You’ve thought about visiting Malta’s little sister island but you’re not really sure if you’ll find enough things to do in Gozo?
Fear not, in this article I’ll help you prepare a fun itinerary for your visit.
Gozo is small. Gozo is quiet. Gozo is magical. Discover its hidden valleys and creeks and unlock secrets covered with crystal-clear waters. Trek, run or drive along scenic pathways that run alongside sheer wild cliffs, rugged coastlines with ancient salt pans and mysterious caves.
Travel back in time inside the oldest standing temple in the Mediterranean that legend says was built by giants, admire the richly decorated churches, or search for fabulous stories from the island’s past in one of the museums in the ancient Citadel.
You’ll find that despite its size, Gozo offers plenty of activities, whether you’re young, old or older. From horse riding to wine tasting, from cave hunting to diving excursions, museum visits, or just a relaxing morning by the beach, there’s something for everyone.
If you’re looking for things to do in Gozo, look no further. Have a look at this comprehensive list I’ve put together covering fun and interesting things you can enjoy while on a trip to the magical sister island of Malta.
Call it an A to Z of what to do in Gozo, if you will.
If you’re looking for fun ways to explore the island, here’s a good starting point. I go to Gozo regularly and highly recommend these activities and places to be at the top of your itinerary.
A Tuk Tuk tour by Yippee that takes you around Gozo’s landmarks, including Sanap Cliffs in Munxar, Xlendi Bay, Ramla Bay, Ta’ Pinu Basilica and more. You’ll also taste the flavours of Gozo with a homemade lunch included in the price. Departing from Mġarr Ferry Terminal in Gozo at 10:30 and back at 16:30.
Prefer something more eco-friendly and self-driven? The same company also rents out eJeeps (electric small vehicles) with self-guided routes. You can also opt for GoCars! Lots of fun, reasonably priced and a great way to get a good taste of the beauty of Gozo.
Looking for other options? Here’s my Top 10 Gozo day trips.
This is one of my favourite things to do in Gozo: roaming around and about the ancient medieval fortified Citadel in Victoria. There’s plenty to see and do here, including an audio-visual experience inside the Cittadella Visitors’ Centre that gives you a taste of Gozitan history.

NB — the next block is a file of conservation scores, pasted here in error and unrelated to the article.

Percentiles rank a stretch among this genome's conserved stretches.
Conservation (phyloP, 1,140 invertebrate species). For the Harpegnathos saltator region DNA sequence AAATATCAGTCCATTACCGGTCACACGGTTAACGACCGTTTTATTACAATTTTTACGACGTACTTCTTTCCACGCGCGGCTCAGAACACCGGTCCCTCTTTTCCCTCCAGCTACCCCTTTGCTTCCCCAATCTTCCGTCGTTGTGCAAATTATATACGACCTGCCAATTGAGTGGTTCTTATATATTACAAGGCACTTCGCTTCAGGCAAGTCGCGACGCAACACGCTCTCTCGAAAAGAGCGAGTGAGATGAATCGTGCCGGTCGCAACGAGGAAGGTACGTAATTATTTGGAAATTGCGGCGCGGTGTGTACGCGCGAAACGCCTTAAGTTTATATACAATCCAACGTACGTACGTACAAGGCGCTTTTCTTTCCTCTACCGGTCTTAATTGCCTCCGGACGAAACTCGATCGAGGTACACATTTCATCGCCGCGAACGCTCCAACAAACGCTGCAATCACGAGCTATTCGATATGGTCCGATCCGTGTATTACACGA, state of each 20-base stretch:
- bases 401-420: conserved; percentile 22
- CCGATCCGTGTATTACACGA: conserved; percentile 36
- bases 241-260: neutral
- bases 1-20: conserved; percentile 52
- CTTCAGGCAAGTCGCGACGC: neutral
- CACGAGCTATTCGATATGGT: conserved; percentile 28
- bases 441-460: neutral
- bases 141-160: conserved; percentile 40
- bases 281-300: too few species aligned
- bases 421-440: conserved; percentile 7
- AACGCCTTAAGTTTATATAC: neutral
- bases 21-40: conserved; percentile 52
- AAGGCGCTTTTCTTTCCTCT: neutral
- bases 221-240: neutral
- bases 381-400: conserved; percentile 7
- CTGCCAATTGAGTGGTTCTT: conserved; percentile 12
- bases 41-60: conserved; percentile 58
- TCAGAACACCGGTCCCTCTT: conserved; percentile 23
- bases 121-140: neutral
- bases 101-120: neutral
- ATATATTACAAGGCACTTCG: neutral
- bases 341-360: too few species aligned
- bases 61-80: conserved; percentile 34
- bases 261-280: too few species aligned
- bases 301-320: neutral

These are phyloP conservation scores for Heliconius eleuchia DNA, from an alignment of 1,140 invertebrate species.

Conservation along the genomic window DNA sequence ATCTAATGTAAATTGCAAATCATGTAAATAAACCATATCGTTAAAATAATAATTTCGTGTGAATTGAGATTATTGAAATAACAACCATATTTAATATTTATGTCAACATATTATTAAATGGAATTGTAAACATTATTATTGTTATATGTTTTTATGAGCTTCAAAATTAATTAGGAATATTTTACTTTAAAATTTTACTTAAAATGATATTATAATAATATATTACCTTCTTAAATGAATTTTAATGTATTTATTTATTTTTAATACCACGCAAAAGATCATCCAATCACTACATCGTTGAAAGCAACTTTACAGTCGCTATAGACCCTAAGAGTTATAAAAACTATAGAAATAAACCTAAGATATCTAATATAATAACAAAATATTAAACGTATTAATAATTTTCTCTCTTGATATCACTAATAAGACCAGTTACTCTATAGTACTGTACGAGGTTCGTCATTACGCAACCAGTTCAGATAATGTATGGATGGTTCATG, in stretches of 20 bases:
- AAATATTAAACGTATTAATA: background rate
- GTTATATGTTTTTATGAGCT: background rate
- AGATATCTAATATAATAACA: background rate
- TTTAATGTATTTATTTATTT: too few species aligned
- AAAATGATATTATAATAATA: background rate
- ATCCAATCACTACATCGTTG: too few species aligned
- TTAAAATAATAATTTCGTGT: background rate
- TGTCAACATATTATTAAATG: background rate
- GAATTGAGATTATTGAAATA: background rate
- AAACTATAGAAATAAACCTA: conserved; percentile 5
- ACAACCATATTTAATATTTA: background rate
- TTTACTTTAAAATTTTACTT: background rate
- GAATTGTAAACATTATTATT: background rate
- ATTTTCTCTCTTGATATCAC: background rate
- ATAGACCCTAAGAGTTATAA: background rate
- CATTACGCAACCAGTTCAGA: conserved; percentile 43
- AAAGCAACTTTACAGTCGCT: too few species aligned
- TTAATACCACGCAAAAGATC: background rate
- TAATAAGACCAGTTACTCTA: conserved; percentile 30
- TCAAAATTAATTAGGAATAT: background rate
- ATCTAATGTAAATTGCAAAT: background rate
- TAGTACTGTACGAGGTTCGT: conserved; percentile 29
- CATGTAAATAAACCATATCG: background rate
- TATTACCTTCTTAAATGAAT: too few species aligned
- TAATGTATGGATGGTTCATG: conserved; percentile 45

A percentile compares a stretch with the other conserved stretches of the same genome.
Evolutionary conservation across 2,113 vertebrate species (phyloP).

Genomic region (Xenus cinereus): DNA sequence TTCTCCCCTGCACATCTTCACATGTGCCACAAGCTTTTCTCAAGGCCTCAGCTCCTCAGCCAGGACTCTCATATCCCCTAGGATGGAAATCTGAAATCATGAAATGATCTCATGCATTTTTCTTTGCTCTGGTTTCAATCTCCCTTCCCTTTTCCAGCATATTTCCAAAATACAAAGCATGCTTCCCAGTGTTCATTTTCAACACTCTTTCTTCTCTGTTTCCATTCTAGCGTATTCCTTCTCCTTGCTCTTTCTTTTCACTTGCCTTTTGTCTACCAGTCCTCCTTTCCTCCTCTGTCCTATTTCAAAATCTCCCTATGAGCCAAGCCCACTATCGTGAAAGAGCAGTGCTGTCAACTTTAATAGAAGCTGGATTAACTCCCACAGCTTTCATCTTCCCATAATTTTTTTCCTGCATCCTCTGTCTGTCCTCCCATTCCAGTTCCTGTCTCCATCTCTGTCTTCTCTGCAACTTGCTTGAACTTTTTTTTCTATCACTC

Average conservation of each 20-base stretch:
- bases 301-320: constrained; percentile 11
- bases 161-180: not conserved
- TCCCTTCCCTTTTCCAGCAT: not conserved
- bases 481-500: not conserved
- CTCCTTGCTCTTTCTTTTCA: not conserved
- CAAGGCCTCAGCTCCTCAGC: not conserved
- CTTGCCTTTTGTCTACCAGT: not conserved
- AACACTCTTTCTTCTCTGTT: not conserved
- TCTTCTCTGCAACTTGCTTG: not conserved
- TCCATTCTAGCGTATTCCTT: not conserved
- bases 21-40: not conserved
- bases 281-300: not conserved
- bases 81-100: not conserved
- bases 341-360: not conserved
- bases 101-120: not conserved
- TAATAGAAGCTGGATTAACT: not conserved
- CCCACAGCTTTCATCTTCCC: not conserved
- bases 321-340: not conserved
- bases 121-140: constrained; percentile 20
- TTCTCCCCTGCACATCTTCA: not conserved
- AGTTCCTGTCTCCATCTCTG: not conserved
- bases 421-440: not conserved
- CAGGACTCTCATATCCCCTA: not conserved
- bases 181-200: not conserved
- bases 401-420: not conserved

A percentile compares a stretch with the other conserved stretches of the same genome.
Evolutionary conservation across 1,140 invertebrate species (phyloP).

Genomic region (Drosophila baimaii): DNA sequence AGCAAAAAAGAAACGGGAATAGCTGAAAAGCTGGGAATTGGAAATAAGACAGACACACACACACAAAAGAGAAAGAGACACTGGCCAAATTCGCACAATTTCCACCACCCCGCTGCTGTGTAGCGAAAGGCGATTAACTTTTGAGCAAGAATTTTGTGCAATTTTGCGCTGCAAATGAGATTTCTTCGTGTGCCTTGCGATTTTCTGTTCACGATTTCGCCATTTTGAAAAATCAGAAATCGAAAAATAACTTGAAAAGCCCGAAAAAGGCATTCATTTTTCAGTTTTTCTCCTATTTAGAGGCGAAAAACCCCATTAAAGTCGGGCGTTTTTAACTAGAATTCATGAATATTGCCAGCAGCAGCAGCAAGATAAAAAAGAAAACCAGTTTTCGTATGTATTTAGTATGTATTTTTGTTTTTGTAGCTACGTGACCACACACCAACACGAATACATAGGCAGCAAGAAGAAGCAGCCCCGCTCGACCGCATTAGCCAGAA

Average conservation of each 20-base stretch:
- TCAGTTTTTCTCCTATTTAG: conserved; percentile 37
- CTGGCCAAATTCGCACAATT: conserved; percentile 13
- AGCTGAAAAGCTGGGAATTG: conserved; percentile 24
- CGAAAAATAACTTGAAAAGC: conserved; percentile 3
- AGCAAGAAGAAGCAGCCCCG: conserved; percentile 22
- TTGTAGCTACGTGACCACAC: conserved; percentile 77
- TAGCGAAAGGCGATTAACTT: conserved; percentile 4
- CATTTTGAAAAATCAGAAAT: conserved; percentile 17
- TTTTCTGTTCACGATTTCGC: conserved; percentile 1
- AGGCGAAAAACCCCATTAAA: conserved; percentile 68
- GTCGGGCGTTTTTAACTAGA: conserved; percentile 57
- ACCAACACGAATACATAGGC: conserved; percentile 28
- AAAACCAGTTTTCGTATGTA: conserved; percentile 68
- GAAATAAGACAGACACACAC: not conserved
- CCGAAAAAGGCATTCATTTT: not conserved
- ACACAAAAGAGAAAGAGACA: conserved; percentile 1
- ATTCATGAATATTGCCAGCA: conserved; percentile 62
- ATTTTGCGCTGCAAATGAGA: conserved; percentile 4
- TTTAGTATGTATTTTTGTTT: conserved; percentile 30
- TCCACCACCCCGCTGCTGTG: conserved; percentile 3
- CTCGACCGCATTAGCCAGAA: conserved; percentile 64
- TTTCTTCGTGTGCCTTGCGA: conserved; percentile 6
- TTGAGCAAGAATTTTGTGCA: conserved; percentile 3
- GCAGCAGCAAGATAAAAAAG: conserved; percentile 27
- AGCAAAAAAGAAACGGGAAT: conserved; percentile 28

Take in the breath-taking view from the bastions of the whole island, savour local food and drinks in one of the many nice places, and visit the following museums:
Right in the heart of Victoria, just outside the old Citadel, you’ll find the small but cute Independence Square. Known by locals as ‘It-Tokk’, this nice little space is perfect for a few hours of relaxation.
This square is where the daily open market is found. From here, you can access a number of narrow winding alleys of old town Victoria (around St George’s Basilica). These are full of shops selling artisan gifts. After your roaming, you can go back to the square for a coffee and snack in one of the shops.
Basilicas, churches, and chapels abound in Gozo. There are too many to mention, but perhaps the most beautiful five are:
Caves in Gozo are plenty, both underwater and above sea level. Shrimp’s Cave, Billinghurst Cave, and Coral Cave are three popular submerged destinations for passionate divers. Ninu’s Cave, Xerri’s Grotto, Tal-Mixta and Calypso’s Cave are the most popular options above ground.
There’s worldwide consensus: Gozo is a prime destination for scuba diving holidays. No surprise, considering how many shore dive sites and boat dives Gozo has to offer.
Not into diving? There are several spots that are great for snorkelling too, like Daħlet Qorrot bay, Mġarr ix-Xini and Wied il-Għasri.
Get my best recommendations here and book in advance!
Here are some landmarks you won’t regret visiting:
The magnificent and imposing Ġgantija temples, on the edge of the town of Xagħra in Gozo, are officially recognised by UNESCO as the oldest free-standing buildings in the world. They are over 5,500 years old!
Take a left from the Hotel Ta’ Ċenċ entrance to enter a plateau with views of Xewkija, Xagħra and Victoria. Can you spot the sneaky cart ruts or the sneaky-er prehistoric remains? Hidden well among the shrubs are two dolmen (large prehistoric stone slabs) from 2700 B.C. Turn right to walk along the cliffs which stand 130 meters above sea level.
It’s incredible how many secrets a small island like Gozo can hold. Along its coastline, you’ll find a number of tiny bays, secluded beaches, valleys and spectacular creeks that are worth exploring.
It’s the red sand that makes it unique and that gives this bay its name. Crowded during summer, hauntingly beautiful in the winter months. The water is clear and not too deep. While in Ramla Bay, look out for Tal-Mixta cave that looks down upon the beach.
One of Gozo’s hidden gems, San Blas is a small but picturesque sandy beach in Nadur, with shallow and clear waters, reachable only on foot.
Locals love it, and so will you. It takes a workout to reach it on foot, but you can drive there from Nadur. The rocky bay is excellent for swimming and the views are first class.
Blue-green waters and a small sandy beach facing Comino. Packed in summer as it’s a favourite spot among locals and divers.
Wondering what to do in Gozo? Take a walk off the beaten track and go in search of Wied il-Għasri, a hidden creek away from it all. One of the best swimming areas on the island if you ask me. The sheer rock walls hide many ancient secrets.